Valentine’s Day: Love Poetry Recommendations

Poetry features many forms of love

Valentines Day: Love Poetry Recommendations

Valentine’s Day rolls around every year and tells us that love is in the air. That love tends to be thought of as synonymous with romance, so it can be easy to forget that love comes in many forms, all of which poets have been trying to pin down and capture for centuries. The concept of love may be abstract and all-encompassing, but below are five poems that attempt to encapsulate what “love” could mean (click on the titles to read them). 

A Dog Has Died” by Pablo Neruda 

The title suggests that death is the takeaway of this poem, but Neruda elects to focus instead on the dog’s life, celebrating the bond between man and dog. Though their lives are short in comparison to ours, this poem perfectly conveys how the love that we have for our pets may remain in our memories for a long time. 

Love and Friendship” by Emily Bronte

This poem is Wuthering Heights author Emily Bronte’s tribute to platonic relationships, which exist in parallel alongside more romanticized romantic relationships. Through simile, Bronte explores the oft-overlooked value of friendship. Friendship is constant and grounding; it is not flashy, but that is why it is comforting. 

Dayanhe— My Wet Nurse” by Ai Qing

This poem finds its origins in Ai Qing’s background as a Chinese poet from a wealthy family. ‘Dayanhe’ was the foster nurse who raised him, despite their differences in social status as commoner and landowner’s son. The poem critiques the Chinese social structures of the time while also serving as a heart-wrenching expression of gratitude from a child to a parent.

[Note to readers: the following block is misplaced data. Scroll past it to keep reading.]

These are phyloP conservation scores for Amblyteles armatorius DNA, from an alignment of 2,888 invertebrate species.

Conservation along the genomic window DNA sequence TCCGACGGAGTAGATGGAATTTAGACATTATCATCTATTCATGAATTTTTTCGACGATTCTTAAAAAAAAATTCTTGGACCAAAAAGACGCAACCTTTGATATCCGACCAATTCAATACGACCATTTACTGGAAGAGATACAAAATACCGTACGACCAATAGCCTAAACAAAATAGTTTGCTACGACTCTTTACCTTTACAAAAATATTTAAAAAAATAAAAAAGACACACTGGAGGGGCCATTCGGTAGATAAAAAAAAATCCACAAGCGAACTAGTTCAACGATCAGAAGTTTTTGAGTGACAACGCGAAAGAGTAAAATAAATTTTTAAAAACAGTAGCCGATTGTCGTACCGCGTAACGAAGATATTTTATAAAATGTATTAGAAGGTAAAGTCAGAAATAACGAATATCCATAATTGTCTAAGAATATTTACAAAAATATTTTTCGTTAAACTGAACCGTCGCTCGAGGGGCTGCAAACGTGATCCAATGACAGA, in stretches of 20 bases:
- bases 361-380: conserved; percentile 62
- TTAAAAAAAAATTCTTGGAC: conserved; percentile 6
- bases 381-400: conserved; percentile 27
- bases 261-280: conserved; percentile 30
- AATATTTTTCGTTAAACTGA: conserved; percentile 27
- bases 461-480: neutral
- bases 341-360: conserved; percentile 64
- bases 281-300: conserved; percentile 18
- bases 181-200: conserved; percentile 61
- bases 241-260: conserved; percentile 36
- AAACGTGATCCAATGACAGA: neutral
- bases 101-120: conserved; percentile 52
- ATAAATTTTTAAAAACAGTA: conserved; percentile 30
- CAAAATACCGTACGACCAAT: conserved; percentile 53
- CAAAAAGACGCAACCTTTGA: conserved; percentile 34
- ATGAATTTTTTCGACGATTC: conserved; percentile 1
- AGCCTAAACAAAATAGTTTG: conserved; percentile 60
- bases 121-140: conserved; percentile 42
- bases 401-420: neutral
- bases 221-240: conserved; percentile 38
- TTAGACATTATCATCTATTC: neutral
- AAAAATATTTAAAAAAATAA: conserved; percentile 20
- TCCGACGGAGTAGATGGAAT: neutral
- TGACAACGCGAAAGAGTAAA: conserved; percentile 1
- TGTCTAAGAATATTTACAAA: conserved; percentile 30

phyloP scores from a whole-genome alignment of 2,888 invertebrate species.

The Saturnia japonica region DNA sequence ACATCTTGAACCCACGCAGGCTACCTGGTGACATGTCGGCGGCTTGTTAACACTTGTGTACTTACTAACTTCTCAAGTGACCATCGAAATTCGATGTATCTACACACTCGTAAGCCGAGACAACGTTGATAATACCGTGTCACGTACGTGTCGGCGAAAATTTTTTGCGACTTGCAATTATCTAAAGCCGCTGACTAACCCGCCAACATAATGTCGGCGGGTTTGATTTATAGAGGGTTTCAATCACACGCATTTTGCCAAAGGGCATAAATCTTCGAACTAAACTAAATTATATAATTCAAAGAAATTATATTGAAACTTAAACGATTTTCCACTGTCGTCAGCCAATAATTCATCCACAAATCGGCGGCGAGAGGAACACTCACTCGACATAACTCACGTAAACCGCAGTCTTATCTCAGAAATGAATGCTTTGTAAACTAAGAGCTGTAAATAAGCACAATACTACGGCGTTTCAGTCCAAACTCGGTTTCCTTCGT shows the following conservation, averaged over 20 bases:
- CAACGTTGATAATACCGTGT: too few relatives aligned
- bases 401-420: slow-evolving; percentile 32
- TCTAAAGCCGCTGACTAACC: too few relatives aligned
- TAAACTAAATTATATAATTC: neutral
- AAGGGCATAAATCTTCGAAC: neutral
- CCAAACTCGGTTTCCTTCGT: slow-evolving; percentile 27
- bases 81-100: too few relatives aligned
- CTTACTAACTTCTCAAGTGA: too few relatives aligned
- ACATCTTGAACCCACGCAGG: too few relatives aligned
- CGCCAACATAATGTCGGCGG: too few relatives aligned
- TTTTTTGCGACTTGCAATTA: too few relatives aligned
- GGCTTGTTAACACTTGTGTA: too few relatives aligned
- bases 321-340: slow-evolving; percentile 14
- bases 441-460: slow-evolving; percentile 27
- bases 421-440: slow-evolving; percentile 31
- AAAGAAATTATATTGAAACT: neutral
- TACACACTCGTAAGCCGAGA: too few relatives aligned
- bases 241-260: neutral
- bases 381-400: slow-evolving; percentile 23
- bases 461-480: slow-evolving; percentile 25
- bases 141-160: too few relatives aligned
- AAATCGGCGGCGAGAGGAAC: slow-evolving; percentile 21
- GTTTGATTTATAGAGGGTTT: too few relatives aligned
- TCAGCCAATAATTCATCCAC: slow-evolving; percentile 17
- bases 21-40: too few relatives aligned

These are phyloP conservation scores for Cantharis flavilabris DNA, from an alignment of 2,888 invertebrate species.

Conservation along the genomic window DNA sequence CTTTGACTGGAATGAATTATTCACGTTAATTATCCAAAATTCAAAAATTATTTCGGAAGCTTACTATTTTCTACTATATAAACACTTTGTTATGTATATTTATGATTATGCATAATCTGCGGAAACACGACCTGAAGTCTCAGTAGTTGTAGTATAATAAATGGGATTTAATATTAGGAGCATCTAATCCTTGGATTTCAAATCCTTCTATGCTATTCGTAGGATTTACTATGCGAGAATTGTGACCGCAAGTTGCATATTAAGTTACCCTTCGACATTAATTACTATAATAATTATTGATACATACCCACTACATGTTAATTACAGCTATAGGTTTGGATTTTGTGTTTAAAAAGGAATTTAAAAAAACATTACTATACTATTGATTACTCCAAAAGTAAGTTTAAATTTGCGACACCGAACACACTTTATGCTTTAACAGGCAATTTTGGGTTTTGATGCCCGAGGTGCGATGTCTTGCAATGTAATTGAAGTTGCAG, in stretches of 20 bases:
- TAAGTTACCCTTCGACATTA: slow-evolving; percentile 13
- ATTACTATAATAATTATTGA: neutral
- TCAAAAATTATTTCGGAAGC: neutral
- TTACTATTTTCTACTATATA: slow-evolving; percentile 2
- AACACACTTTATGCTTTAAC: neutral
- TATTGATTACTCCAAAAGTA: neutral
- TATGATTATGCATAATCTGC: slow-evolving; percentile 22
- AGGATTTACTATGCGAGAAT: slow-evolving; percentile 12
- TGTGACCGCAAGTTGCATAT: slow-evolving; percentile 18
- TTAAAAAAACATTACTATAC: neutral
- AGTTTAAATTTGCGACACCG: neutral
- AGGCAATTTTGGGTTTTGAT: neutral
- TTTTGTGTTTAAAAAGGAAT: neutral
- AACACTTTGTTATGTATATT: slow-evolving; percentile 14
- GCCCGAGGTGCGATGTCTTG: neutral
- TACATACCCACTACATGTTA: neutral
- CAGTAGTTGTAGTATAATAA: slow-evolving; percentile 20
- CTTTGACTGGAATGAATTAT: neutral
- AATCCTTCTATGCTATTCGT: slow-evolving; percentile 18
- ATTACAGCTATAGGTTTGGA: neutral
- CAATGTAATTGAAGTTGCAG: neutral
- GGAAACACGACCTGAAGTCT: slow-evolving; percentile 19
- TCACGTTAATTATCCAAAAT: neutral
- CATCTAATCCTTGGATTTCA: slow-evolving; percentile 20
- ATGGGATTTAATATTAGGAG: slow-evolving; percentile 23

Poem for My Love” by June Jordan 

Jordan paints a serene picture of the speaker with their lover before briefly jolting the reader back into cold reality by alluding to social issues surrounding racial and gender identity. The poem then dives back into a dreamlike state, entwining love and peace to suggest that finding the former will usher in the latter, no matter the state of the surrounding world. 

One Hundred Love Sonnets: XVII” by Pablo Neruda 

In this poem, the speaker gives an unorthodox declaration of love to their lover, implying that the love they feel cannot be described in any traditional sense, not with frilly metaphors nor long-winded explanations. This poem encourages any inner suspicions we may have that our love cannot be boxed into expectations and definitions, but is wholly unique, our own.

Featured art by Julie Huang